In fact most of the 'free world' looks decidedly unfree based on the restrictions noted in that chart.

        • (Score: 0) by Anonymous Coward on Thursday January 26 2017, @06:58AM

          by Anonymous Coward on Thursday January 26 2017, @06:58AM (#458840)

          Yep, this is an american fire drill here, as opposed to a chinese one.
          I run FreeBSD and am not at all concerned with any of the spying these assholes are capable of.
          As long as we have a free people on the planet somewhere, uninfected uncompromised code will always be.

          Or course those running M$ windoz are already compromised with backdoors and an OS that spies on you and rats you out everytime you switch the thing on.
          I imagine M$ compliance will satisfy these critters and leave them to quandary OSS and something they can't touch, meddle with or control.
          And this is priceless!

  • (Score: 3, Insightful) by Anonymous Coward on Wednesday January 25 2017, @01:35PM

    by Anonymous Coward on Wednesday January 25 2017, @01:35PM (#458471)

    "overcome encryption under lawful authority"

    That could be the front door.
    Get a warrant and force the bad guy to provide the key.
    Hmmm, there's that pesky 5th amendment.

    I guess it's back to the back door.
    Which brings up the old question of how do you make a backdoor that can only be used by the good guys when they have permission.
    You can't.

    What's really sad is that the in the Congressional hearing, nobody called him in it.
    Is that because there is no understanding of the technical issues, or they feel security should trump liberty, or probably both?

  • (Score: -1, Spam) by Anonymous Coward on Wednesday January 25 2017, @01:48PM

    by Anonymous Coward on Wednesday January 25 2017, @01:48PM (#458474)

    Trump! Trump! Trump!

  • (Score: 4, Insightful) by LoRdTAW on Wednesday January 25 2017, @01:50PM

    by LoRdTAW (3755) Subscriber Badge on Wednesday January 25 2017, @01:50PM (#458476) Journal

    Encryption with a back door isn't encryption.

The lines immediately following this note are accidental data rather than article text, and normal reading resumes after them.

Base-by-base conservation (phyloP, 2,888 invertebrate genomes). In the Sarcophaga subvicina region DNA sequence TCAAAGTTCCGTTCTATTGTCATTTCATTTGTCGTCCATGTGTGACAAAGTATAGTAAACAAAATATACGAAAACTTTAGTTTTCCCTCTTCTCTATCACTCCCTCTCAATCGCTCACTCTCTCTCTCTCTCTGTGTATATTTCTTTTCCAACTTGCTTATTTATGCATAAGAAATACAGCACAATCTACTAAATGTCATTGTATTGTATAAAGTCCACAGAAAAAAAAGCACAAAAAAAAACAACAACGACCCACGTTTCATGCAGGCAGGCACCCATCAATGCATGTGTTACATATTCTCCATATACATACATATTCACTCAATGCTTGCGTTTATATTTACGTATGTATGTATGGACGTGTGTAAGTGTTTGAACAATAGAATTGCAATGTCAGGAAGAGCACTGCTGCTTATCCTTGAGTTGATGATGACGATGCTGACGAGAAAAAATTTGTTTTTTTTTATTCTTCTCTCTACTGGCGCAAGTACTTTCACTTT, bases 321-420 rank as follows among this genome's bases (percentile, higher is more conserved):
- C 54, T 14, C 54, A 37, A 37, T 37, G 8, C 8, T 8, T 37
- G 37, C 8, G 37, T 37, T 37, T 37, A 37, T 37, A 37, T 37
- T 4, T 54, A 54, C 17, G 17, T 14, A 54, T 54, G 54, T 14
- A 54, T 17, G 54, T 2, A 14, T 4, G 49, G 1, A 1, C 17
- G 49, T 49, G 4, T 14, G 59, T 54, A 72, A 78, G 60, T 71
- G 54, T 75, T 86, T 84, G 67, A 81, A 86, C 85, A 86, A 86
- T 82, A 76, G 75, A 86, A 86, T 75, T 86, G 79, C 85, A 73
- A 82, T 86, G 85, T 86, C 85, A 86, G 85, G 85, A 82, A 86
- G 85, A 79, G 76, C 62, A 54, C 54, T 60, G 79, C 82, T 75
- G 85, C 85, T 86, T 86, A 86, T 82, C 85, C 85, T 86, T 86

• (Score: 5, Insightful) by meustrus on Wednesday January 25 2017, @02:09PM

    by meustrus (4961) <meustrusNO@SPAMgmail.com> on Wednesday January 25 2017, @02:09PM (#458483)

    The fundamental problem with treating digital encryption like physical locks - which would lead to law enforcement having the right to break in - is the same as the fundamental problem facing everything digital: scale. The police can, with a lot of time, expense, and visibility, break any safe. But there is no way for the police to break encryption with a lot of time, expense, and visibility. There is only a way for the police to break encryption quickly, cheaply, and invisibly.

    That's just how computers work. Encryption, which must be designed to keep information safe wherever it is copied, must accomplish a task that is impossible to achieve in physical space to be useful. And achieving that task - being difficult to break into even if when it is on high-end hostile computer systems - necessarily prevents the police from gaining access.

    That brings us to the problem of scale. Because breaking any encryption means breaking lots of encryption quickly, cheaply, and invisibly, there is no effective way to limit the backdoor to one lock at a time. It will be used at scale to break into lots of things really quickly. It's like the police want to be able to break into a safe from brand X, but in order to do it, they are going to be able to break into every safe from brand X at the same time. Not only that, but any enterprising criminals who found out how the cops did it would be able to do the same thing. The only thing keeping jewel thieves out of every safe is that breaking into them requires time, can be noisy, and must be done behind physical security. Hackers have all the time they need and can make all the noise they want because they can break through security, make a very portable copy of the information, and run off with it to break in on their own time.

    Unfortunately this fundamental difference between the physical and digital worlds is not something that the average person understands. We live in the physical world. Only the math and software nerds understand the implications of the digital world. And there has been very little effort to explain the fundamental differences in such simple terms.